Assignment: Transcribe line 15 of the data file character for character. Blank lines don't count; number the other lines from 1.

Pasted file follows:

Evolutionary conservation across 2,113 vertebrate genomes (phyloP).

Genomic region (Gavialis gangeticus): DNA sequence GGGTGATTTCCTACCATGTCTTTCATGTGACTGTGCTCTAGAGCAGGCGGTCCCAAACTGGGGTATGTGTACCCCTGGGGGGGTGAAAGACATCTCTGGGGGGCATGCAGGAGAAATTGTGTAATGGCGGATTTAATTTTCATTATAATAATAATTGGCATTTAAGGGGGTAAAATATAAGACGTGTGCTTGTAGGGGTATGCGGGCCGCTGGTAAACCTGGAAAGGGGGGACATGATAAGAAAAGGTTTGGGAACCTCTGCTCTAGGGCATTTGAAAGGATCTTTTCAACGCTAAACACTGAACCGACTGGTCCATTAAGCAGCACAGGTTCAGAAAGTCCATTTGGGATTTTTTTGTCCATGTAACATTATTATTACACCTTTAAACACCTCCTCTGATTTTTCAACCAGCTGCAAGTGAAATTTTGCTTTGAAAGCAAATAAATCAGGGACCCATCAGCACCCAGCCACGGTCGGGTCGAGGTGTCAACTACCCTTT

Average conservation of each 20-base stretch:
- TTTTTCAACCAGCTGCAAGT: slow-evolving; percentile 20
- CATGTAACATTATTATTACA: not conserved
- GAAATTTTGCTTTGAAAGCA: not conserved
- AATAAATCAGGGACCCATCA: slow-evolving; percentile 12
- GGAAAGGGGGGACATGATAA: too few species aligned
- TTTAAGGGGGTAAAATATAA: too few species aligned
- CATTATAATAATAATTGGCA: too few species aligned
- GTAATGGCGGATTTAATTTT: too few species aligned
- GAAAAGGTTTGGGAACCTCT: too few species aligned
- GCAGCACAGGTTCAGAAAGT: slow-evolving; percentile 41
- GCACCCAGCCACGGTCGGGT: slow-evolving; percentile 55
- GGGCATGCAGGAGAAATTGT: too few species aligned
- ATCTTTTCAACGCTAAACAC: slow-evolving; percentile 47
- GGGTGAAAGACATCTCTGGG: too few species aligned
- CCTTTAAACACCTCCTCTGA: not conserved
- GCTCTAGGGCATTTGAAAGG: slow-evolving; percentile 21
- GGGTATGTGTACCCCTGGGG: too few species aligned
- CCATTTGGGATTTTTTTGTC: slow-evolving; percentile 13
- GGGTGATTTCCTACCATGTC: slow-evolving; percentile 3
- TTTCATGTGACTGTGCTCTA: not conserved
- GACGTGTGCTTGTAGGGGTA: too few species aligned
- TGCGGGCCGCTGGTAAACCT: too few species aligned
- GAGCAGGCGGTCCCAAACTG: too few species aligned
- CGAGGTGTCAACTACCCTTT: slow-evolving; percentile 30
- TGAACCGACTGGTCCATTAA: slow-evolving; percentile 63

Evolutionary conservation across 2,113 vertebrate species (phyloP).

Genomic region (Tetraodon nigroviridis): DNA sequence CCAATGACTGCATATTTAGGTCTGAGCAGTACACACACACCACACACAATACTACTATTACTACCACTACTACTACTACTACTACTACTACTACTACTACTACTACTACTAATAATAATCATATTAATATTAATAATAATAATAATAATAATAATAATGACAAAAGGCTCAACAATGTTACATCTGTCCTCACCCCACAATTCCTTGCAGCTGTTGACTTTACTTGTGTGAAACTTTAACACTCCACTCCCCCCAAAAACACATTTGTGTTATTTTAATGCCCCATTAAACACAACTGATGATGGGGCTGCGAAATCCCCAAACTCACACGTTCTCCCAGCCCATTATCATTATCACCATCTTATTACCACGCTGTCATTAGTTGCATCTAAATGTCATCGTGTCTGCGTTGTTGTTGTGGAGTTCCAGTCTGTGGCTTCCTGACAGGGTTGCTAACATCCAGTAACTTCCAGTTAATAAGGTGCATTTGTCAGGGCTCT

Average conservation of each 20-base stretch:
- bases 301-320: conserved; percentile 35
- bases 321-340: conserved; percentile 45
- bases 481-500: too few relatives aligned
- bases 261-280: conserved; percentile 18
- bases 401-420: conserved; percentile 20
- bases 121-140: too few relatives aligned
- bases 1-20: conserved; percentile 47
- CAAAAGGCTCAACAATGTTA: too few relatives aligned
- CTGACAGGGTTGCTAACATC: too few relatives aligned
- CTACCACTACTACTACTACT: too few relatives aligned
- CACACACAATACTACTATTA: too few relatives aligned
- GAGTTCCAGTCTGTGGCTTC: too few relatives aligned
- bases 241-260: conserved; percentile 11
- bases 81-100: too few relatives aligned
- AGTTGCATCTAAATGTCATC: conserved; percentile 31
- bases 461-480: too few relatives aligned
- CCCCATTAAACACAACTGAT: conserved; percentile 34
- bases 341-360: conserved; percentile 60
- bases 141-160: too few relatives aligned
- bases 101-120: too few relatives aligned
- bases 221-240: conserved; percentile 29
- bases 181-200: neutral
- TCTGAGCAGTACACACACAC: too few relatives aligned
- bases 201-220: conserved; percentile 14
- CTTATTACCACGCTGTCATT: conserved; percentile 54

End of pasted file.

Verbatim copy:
- GGGCATGCAGGAGAAATTGT: too few species aligned